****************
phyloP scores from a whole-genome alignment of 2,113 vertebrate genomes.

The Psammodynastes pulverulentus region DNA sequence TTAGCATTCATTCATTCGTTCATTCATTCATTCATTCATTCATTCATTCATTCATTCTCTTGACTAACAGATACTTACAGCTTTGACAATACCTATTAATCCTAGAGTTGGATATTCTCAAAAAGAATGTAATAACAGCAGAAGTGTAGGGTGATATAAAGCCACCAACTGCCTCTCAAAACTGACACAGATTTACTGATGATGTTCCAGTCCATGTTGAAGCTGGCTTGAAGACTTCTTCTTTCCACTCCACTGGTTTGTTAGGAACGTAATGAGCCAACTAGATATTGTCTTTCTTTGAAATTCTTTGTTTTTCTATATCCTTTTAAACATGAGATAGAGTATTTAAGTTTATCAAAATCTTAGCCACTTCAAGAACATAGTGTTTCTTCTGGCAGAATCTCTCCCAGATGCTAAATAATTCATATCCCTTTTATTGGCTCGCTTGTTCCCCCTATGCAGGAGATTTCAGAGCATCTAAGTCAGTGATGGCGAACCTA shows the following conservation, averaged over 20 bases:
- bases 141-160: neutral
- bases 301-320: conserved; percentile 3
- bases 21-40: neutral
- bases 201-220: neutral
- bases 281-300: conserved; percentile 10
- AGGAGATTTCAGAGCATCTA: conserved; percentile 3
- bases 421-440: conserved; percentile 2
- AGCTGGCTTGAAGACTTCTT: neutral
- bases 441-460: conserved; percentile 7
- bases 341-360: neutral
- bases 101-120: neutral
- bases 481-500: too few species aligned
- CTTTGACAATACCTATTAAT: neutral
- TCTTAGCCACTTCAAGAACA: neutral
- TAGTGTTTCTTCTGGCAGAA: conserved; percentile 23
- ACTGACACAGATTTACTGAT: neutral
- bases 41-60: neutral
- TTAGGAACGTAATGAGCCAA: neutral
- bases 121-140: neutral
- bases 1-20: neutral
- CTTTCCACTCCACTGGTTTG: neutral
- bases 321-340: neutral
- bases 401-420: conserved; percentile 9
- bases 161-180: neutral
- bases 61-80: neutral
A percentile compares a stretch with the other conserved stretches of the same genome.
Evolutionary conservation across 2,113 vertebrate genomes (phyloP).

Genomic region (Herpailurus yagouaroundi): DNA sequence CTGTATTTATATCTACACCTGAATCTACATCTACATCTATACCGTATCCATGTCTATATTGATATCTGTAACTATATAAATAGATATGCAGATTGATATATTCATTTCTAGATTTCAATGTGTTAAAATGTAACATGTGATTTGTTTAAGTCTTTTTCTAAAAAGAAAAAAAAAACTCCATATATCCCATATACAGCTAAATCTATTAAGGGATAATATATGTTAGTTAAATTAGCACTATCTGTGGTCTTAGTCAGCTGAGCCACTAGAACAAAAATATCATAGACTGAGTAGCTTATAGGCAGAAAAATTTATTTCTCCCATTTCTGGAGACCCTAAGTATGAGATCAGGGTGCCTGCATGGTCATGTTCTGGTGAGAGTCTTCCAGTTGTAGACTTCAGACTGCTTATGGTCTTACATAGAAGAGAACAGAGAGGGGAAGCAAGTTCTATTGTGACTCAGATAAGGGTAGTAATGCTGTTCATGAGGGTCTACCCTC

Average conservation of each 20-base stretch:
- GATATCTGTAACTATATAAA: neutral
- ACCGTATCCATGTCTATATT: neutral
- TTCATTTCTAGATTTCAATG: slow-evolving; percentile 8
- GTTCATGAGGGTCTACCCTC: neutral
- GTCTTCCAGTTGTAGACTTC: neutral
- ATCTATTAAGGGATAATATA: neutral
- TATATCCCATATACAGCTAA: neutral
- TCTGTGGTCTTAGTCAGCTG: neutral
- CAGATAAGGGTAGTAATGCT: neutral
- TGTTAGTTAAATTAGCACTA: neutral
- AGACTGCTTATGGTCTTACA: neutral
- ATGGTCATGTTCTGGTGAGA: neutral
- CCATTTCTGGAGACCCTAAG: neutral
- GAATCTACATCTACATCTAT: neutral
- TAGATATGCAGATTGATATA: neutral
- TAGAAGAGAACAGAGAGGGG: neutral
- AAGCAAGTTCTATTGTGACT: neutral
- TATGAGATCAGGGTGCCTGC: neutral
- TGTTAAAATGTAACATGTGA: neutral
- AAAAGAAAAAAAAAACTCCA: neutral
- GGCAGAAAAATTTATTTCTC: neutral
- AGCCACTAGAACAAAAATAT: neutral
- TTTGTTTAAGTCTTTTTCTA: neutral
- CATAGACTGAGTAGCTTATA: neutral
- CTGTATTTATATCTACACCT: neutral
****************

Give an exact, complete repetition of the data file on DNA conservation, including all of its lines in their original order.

phyloP scores from a whole-genome alignment of 2,113 vertebrate genomes.

The Psammodynastes pulverulentus region DNA sequence TTAGCATTCATTCATTCGTTCATTCATTCATTCATTCATTCATTCATTCATTCATTCTCTTGACTAACAGATACTTACAGCTTTGACAATACCTATTAATCCTAGAGTTGGATATTCTCAAAAAGAATGTAATAACAGCAGAAGTGTAGGGTGATATAAAGCCACCAACTGCCTCTCAAAACTGACACAGATTTACTGATGATGTTCCAGTCCATGTTGAAGCTGGCTTGAAGACTTCTTCTTTCCACTCCACTGGTTTGTTAGGAACGTAATGAGCCAACTAGATATTGTCTTTCTTTGAAATTCTTTGTTTTTCTATATCCTTTTAAACATGAGATAGAGTATTTAAGTTTATCAAAATCTTAGCCACTTCAAGAACATAGTGTTTCTTCTGGCAGAATCTCTCCCAGATGCTAAATAATTCATATCCCTTTTATTGGCTCGCTTGTTCCCCCTATGCAGGAGATTTCAGAGCATCTAAGTCAGTGATGGCGAACCTA shows the following conservation, averaged over 20 bases:
- bases 141-160: neutral
- bases 301-320: conserved; percentile 3
- bases 21-40: neutral
- bases 201-220: neutral
- bases 281-300: conserved; percentile 10
- AGGAGATTTCAGAGCATCTA: conserved; percentile 3
- bases 421-440: conserved; percentile 2
- AGCTGGCTTGAAGACTTCTT: neutral
- bases 441-460: conserved; percentile 7
- bases 341-360: neutral
- bases 101-120: neutral
- bases 481-500: too few species aligned
- CTTTGACAATACCTATTAAT: neutral
- TCTTAGCCACTTCAAGAACA: neutral
- TAGTGTTTCTTCTGGCAGAA: conserved; percentile 23
- ACTGACACAGATTTACTGAT: neutral
- bases 41-60: neutral
- TTAGGAACGTAATGAGCCAA: neutral
- bases 121-140: neutral
- bases 1-20: neutral
- CTTTCCACTCCACTGGTTTG: neutral
- bases 321-340: neutral
- bases 401-420: conserved; percentile 9
- bases 161-180: neutral
- bases 61-80: neutral
A percentile compares a stretch with the other conserved stretches of the same genome.
Evolutionary conservation across 2,113 vertebrate genomes (phyloP).

Genomic region (Herpailurus yagouaroundi): DNA sequence CTGTATTTATATCTACACCTGAATCTACATCTACATCTATACCGTATCCATGTCTATATTGATATCTGTAACTATATAAATAGATATGCAGATTGATATATTCATTTCTAGATTTCAATGTGTTAAAATGTAACATGTGATTTGTTTAAGTCTTTTTCTAAAAAGAAAAAAAAAACTCCATATATCCCATATACAGCTAAATCTATTAAGGGATAATATATGTTAGTTAAATTAGCACTATCTGTGGTCTTAGTCAGCTGAGCCACTAGAACAAAAATATCATAGACTGAGTAGCTTATAGGCAGAAAAATTTATTTCTCCCATTTCTGGAGACCCTAAGTATGAGATCAGGGTGCCTGCATGGTCATGTTCTGGTGAGAGTCTTCCAGTTGTAGACTTCAGACTGCTTATGGTCTTACATAGAAGAGAACAGAGAGGGGAAGCAAGTTCTATTGTGACTCAGATAAGGGTAGTAATGCTGTTCATGAGGGTCTACCCTC

Average conservation of each 20-base stretch:
- GATATCTGTAACTATATAAA: neutral
- ACCGTATCCATGTCTATATT: neutral
- TTCATTTCTAGATTTCAATG: slow-evolving; percentile 8
- GTTCATGAGGGTCTACCCTC: neutral
- GTCTTCCAGTTGTAGACTTC: neutral
- ATCTATTAAGGGATAATATA: neutral
- TATATCCCATATACAGCTAA: neutral
- TCTGTGGTCTTAGTCAGCTG: neutral
- CAGATAAGGGTAGTAATGCT: neutral
- TGTTAGTTAAATTAGCACTA: neutral
- AGACTGCTTATGGTCTTACA: neutral
- ATGGTCATGTTCTGGTGAGA: neutral
- CCATTTCTGGAGACCCTAAG: neutral
- GAATCTACATCTACATCTAT: neutral
- TAGATATGCAGATTGATATA: neutral
- TAGAAGAGAACAGAGAGGGG: neutral
- AAGCAAGTTCTATTGTGACT: neutral
- TATGAGATCAGGGTGCCTGC: neutral
- TGTTAAAATGTAACATGTGA: neutral
- AAAAGAAAAAAAAAACTCCA: neutral
- GGCAGAAAAATTTATTTCTC: neutral
- AGCCACTAGAACAAAAATAT: neutral
- TTTGTTTAAGTCTTTTTCTA: neutral
- CATAGACTGAGTAGCTTATA: neutral
- CTGTATTTATATCTACACCT: neutral